Awed onlookers over the moon with stunning eclipse

“Some people used to think that a dragon ate the sun but it actually wasn’t, it was actually a solar eclipse.”

Awed onlookers over the moon with stunning eclipse

Five-year-old Killian MacSweeney has never seen the moon eclipse the sun before, but he’s done his homework and knows exactly what to expect.

The budding astronomer is a wealth of knowledge, even taking time from his solar explanations to promote the necessity of suitable eyewear.

“I know a lot about space. The solar eclipse is when the sun is blocked by the moon and the partial eclipse is when you see a bit of an eclipse and a full eclipse is when you see all of it gone. It’s cool but you need protection, otherwise if you look straight at it you would damage your eyes,” he said.

Professional and amateur stargazers alike line up for the show.

Fellow skygazer Thomas Coakley, who is five years and 10 months old, and also goes to Cork’s Gaelscoil na Duglaise, said the eclipse was strange, but an interesting kind of strange.

From early yesterday morning, schoolchildren and adults of all ages could be seen congregating near Blackrock Castle, hoping to catch a glimpse of the rare astronomical occurrence.

Some were lugging around expensive-looking telescopes and camera equipment, while others sported homemade light boxes and cardboard eclipse glasses.

Hugh Hayden from Glounthaune brought some welder’s glass to look through, while an inventive group from Turner’s Cross produced some X-rays.

Dr Maria Hurley was in work during the 1999 eclipse, when her colleagues decided to see if they could see the eclipse through X-ray film. It worked well, she said, so this time around she got her niece, Jodie Burton, to bring X-rays of her hip she had taken a few years ago.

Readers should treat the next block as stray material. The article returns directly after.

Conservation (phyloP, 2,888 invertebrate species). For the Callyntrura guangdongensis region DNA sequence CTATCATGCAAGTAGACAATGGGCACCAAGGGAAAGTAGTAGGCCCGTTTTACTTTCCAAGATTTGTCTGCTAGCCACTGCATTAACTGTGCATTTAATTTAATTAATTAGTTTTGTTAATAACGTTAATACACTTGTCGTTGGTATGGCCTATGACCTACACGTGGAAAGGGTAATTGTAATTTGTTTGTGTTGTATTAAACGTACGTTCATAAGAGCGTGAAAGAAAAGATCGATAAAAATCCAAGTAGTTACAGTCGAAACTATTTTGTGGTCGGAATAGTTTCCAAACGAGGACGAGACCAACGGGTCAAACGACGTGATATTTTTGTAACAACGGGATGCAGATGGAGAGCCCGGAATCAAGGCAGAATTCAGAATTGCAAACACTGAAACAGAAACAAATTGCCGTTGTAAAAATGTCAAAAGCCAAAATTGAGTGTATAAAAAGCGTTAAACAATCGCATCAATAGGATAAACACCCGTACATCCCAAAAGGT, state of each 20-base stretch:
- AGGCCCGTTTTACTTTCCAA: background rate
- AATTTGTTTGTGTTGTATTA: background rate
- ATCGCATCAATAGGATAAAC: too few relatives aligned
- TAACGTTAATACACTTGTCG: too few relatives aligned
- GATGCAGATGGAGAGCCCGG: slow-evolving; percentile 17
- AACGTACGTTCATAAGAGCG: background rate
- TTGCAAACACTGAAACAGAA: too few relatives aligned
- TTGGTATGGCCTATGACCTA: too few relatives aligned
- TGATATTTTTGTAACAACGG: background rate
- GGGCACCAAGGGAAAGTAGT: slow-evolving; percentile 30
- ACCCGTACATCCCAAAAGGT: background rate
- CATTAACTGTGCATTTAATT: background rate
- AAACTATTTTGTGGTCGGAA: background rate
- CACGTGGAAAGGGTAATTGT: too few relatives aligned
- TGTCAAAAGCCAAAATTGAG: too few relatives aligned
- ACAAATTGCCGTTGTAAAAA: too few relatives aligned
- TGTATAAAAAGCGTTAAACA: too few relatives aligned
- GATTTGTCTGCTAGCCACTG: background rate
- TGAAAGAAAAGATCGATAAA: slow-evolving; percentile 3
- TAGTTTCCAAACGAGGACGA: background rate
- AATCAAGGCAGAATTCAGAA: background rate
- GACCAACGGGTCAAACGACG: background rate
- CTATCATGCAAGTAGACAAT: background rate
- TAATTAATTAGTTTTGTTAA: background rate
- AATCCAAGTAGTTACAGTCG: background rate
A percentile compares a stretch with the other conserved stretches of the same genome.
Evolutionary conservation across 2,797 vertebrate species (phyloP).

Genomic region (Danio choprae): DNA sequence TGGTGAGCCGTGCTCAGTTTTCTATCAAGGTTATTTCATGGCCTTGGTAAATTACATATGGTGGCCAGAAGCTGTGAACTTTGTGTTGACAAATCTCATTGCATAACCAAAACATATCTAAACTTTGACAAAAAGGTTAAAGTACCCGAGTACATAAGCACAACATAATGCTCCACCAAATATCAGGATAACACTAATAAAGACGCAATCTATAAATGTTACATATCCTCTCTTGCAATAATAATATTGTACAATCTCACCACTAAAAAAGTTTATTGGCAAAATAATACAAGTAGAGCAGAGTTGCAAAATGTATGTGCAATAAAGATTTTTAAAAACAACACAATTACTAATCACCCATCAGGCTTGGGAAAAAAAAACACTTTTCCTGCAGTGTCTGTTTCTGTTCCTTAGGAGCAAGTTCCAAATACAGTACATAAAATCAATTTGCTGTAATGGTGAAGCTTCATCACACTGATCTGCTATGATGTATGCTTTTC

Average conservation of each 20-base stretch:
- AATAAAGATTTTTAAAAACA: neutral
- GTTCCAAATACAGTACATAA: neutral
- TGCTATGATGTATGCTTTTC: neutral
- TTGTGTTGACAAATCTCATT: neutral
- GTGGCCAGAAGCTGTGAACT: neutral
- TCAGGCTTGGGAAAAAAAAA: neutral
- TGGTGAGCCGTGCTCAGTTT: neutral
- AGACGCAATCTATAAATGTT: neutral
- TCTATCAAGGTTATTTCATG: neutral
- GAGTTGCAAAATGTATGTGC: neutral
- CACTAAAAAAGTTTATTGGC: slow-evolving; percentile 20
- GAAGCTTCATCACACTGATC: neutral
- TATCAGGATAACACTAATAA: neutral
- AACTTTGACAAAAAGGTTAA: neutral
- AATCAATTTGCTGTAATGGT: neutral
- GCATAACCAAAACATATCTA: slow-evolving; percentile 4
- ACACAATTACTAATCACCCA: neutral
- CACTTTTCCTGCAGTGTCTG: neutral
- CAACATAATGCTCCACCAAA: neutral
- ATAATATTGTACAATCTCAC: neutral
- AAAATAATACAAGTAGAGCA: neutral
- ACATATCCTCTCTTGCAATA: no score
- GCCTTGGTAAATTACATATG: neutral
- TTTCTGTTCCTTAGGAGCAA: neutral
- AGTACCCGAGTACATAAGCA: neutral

“I don’t really mind, they work really well, you can see pretty good through them,” said Jodie as her mother and aunt lifted the X-rays high in the sky, squinting past the milky white bone to see the stunning eclipse.

And they were in luck — our characteristically temperamental weather decided to remain calm for the event, the eclipse peeking out from behind the clouds for most of the morning, rewarding the crowd with spectacular views of a celestial event.

Rory Fitzpatrick junior and senior were among the onlookers, and were delighted with an unexpected reunion with a former science teacher who had taught them both — Greg Ahern from Christian Brothers College. Rory jnr lost no time in showing Mr Ahern his homemade projection box, while his father praised Blackrock Castle and Cork’s Astronomy Club for organising the event.

Lynda O’Mahony, secretary of Cork Astronomy, said the club had been gearing up for the event for the last six months. “Kids, especially young kids, it just grabs their imagination and they think ‘oh, there’s something happening up there’. And when they see it their imagination gets caught and they might think ‘oh I’ll have a look in Blackrock Castle and see what they’re doing’ and then they might even go to the camps in the summer,” she said.

Club members were so impressed with the eclipse, they’re planning to see another in 2017 from Nevada in the US. “Every 18 months, somewhere in the world there is an eclipse. The next one visible from Ireland will be a partial again in 2026.”

For more information on Blackrock Castle or Cork Astronomy Club, log onto  or


Data captured by a satellite monitoring the sun offered a unique view of the eclipse, according to an Irish astronomer. Dr Daniel Ryan, a research scientist for the European Space Agency’s PROBA2 solar satellite mission, said: “PROBA2 gives us an opportunity to get beyond the Earth’s weather and see the eclipse from space.

“As well as being a mesmerising spectacle, this solar eclipse gives us a unique glimpse of the sun’s atmosphere — the corona — which can give rise to solar storms, huge explosions which can affect our satellites and power grids.”

John Tynan

READ NEXT: PHOTOS: The solar eclipse as it happened around Ireland

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